Veeery long time ago, when people didn’t have so many building tools and architecture schools, they found dry shelters under trees and warm homes inside caves, as animals do today. They started to create similar structures able to protect them from bad weather, beasts and rivals.

Round like houses in the Wonderful Land of Oz

The oldest buildings were round. Who knows why, because the fire pits were encircled with stones? The round shape makes living different then and now. Just imagine how’d be to live in a round room. How would you bookshelf around curved walls?  

People started to build stone round houses some 10.000 years ago, when they began to settle down and plant their food rather than hunt it. They needed to wait for the crops of figs and cereals to grow. But where? They needed to store the food, for they couldn’t eat the whole crop at once. Again where? In pit holes, covered with thatch, later raised above the ground with stone walls.

neolithic round stone 1
Round stone houses with fireplace

Mud is cool!

Mud is good to build. Just think at your sand castles at the seaside. If you mix sand, water, clay, pebbles and add some straws, you’ll get an elastic mud that, sun-dried, becomes resistant. Hand-shaped mudbricks became popular in Neolithic (that is the end of the Stone Age). The mudbrick buildings look more like ours because their shape is more rectangular. The round architecture gave way to the rectangular one. The round plan (that is the imprint of a building on earth) will be later used for monumental buildings such as temples, churches, theaters, concert halls, but very rarely for houses.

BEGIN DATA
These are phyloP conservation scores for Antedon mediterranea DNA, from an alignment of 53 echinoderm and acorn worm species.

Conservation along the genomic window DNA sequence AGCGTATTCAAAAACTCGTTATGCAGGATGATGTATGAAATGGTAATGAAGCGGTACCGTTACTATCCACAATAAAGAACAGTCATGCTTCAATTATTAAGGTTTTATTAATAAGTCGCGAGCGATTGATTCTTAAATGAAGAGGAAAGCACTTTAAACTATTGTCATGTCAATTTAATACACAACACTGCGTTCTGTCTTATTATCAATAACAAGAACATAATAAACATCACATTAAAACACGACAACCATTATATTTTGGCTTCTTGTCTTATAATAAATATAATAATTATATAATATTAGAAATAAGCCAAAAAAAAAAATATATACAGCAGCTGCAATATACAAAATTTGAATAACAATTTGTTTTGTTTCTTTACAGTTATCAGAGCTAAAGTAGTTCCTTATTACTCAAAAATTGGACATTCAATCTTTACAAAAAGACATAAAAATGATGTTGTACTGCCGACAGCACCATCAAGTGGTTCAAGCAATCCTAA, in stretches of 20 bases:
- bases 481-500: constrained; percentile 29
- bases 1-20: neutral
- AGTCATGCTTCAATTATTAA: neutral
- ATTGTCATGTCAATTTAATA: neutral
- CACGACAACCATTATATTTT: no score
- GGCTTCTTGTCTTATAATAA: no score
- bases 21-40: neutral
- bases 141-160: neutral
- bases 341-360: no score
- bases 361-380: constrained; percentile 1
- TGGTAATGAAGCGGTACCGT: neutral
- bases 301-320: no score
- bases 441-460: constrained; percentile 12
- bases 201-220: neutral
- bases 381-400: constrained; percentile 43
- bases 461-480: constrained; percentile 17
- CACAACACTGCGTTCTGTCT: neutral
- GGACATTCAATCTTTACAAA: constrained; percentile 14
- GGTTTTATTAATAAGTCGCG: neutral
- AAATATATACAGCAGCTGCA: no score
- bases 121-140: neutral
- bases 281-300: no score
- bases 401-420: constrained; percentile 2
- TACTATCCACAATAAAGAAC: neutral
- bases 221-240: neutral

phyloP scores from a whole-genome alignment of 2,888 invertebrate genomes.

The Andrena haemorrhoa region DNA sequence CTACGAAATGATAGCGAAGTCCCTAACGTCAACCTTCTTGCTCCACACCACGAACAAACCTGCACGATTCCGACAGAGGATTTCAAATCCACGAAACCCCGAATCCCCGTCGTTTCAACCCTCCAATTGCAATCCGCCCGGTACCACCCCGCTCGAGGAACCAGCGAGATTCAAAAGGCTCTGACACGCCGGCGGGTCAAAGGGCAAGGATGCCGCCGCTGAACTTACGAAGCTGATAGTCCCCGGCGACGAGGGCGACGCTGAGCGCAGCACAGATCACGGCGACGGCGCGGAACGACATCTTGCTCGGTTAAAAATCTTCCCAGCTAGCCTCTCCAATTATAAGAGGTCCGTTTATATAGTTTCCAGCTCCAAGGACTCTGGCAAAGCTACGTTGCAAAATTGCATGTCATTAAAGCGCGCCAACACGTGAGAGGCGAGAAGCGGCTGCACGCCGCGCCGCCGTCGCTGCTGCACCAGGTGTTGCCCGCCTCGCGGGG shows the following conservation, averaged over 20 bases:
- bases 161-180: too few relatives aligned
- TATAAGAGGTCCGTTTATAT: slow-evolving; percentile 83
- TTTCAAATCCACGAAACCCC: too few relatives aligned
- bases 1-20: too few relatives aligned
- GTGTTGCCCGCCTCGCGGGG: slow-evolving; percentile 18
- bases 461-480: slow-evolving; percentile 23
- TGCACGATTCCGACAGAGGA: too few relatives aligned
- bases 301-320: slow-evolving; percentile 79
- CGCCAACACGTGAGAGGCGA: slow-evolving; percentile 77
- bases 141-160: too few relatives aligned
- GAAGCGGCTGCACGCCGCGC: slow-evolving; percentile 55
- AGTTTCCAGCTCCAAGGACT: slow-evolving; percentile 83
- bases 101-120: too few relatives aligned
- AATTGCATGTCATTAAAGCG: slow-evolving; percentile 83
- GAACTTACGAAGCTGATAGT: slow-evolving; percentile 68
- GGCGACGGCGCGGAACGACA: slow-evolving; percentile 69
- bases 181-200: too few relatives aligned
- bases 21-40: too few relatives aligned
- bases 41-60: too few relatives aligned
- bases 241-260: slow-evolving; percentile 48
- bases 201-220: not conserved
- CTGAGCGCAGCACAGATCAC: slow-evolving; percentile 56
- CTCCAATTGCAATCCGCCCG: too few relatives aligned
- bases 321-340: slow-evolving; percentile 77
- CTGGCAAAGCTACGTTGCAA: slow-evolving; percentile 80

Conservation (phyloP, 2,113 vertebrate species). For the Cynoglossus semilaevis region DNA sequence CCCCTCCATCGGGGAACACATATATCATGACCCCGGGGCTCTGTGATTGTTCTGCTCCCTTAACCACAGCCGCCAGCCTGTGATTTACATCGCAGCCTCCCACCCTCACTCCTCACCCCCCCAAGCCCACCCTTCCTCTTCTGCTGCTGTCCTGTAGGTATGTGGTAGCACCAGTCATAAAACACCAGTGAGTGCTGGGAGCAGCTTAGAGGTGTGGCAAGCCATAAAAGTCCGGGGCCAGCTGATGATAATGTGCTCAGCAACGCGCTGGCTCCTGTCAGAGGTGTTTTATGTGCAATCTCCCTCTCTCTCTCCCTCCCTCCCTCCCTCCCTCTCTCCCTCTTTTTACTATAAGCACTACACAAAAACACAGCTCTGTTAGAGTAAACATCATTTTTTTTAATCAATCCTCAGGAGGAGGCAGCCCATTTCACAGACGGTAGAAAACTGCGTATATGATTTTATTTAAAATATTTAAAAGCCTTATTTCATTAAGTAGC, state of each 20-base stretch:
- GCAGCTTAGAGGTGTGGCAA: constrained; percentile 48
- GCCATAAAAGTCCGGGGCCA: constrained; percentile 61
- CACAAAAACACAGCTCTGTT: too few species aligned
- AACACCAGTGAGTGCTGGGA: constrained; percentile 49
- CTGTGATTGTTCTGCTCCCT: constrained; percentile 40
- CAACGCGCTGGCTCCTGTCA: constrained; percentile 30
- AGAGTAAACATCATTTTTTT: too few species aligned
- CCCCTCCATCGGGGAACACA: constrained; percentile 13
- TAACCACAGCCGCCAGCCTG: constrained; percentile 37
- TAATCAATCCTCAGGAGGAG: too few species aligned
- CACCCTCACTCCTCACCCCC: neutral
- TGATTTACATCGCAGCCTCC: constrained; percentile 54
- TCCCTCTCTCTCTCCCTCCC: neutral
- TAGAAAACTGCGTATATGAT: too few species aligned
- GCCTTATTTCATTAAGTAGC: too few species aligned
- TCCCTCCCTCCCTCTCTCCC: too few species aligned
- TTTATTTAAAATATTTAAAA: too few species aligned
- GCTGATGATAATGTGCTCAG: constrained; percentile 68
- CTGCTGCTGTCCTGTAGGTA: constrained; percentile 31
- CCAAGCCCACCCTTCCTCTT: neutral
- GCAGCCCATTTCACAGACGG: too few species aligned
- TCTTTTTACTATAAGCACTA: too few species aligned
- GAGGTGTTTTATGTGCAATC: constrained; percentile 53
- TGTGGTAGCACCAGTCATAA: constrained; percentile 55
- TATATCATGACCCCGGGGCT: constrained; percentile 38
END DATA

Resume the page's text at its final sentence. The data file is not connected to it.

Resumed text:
neolithic mudbrick house
Mudbrick rectangular house

Yummy croissant or Fertile Crescent

Do you like croissants? A croissant is crescent-shaped. Overlap a huge imaginary croissant on the Eastern Mediterranean’s coast, roughly upon today’s Israel, Palestine, Lebanon, Jordan, Syria, and Southwestern Turkey. This is the Fertile Crescent. On that rich soil started people to settle, to produce food and to build … our civilization.

Nowadays the Fertile Crescent turned into a War Crescent that swiped out many of the earliest buildings that could have showed us how people built and lived before.

Inspired by the first houses

The stone roundish houses seem today part of the fantasy realm dwelt by hobbits, munchkins and fairies. The rectangular mudbrick houses returned to our time as earth architecture. Earth architecture is the old way of building with soil, which proves to be available, cheap, friendly to the environment and beautiful. You can also get inspired by the first houses!

Cowboy houses in Australia
Earth architecture in the 2000: Cowboy houses in Australia behind a wavy 230 m long earth wall (source:, photo: Edward Birch)
Earth architecture in the 1800s: Church in New Mexico, USA (source: Wikipedia, photo: Travis K. Witt)